American pianist Peter Serkin was born on 24 July 1947 in New York City into a notably musical family - his father was pianist Rudolf Serkin, and his maternal grandfather was violinist and conductor Adolf Busch. Peter Serkin studied at the Curtis Institute, from the age of eleven, with Mieczysław Horszowski, Lee Luvisi and with his father.
He began his concert-giving career in 1959, when he performed at the Marlboro Music Festival, leading to invitations to play with major US orchestras.
In 1966, still only nineteen, Serkin received the Grammy Award for the most promising new classical recording artist. His recordings have won various awards, and in 1983, Serkin became the first pianist to be awarded the Premio Internazionale Musicale Chigiana. In 2001 the New England Conservatory gave him an honorary doctorate.
During his career he made many recordings for a variety of labels, performed internationally with leading conductors and orchestras, and was committed to playing new music. Elliott Carter, Oliver Knussen, Peter Lieberson, Toru Takemitsu and Charles Wuorinen all dedicated works to Serkin. He was one of the first high-profile pianists to experiment with period instruments, and he collaborated with a whole series of other artists.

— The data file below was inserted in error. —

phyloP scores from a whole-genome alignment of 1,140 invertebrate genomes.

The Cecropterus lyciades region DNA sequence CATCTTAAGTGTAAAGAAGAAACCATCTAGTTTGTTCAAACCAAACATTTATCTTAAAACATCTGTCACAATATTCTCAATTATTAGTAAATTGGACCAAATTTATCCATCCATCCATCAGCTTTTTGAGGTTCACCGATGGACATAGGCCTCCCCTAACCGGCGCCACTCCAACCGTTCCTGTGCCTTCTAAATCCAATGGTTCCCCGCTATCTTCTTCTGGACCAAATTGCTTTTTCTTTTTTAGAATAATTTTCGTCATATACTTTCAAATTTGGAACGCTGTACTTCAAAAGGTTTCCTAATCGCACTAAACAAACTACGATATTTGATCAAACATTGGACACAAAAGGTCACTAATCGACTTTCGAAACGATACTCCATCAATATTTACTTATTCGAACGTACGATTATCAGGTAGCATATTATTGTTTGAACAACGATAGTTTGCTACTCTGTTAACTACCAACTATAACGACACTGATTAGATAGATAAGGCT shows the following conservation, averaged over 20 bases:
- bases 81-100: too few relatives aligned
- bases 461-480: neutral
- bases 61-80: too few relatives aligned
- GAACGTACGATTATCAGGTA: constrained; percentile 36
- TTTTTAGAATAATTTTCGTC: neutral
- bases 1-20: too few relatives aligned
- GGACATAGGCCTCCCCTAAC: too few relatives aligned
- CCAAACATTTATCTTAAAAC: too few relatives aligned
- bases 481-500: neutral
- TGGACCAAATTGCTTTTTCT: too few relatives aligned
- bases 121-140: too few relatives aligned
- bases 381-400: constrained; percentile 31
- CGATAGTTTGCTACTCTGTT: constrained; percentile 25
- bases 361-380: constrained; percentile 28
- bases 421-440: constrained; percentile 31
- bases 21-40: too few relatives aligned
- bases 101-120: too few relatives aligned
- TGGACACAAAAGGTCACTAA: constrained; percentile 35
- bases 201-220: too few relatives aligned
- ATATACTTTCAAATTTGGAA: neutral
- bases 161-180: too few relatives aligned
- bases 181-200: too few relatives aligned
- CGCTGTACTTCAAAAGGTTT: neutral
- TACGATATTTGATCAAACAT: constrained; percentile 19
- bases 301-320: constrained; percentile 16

New York Times critic Harold C Schonberg wrote that 'Peter Serkin has the instincts of a rebel and a non-conformist', and these instincts sometimes forced him down unusual paths, travelling in India, Mexico, Morocco and Tibet, giving up music completely for a while, and spending a year touring a programme of new music which he had commissioned from various composers.
Serkin taught at Bard College Conservatory of Music, the Curtis Institute, Juilliard, Mannes School of Music and Yale School of Music, and had an unconventional and successful teaching style.
Peter Serkin died at home in Red Hook, New York, on 1 February 2020, aged seventy-two, from pancreatic cancer.
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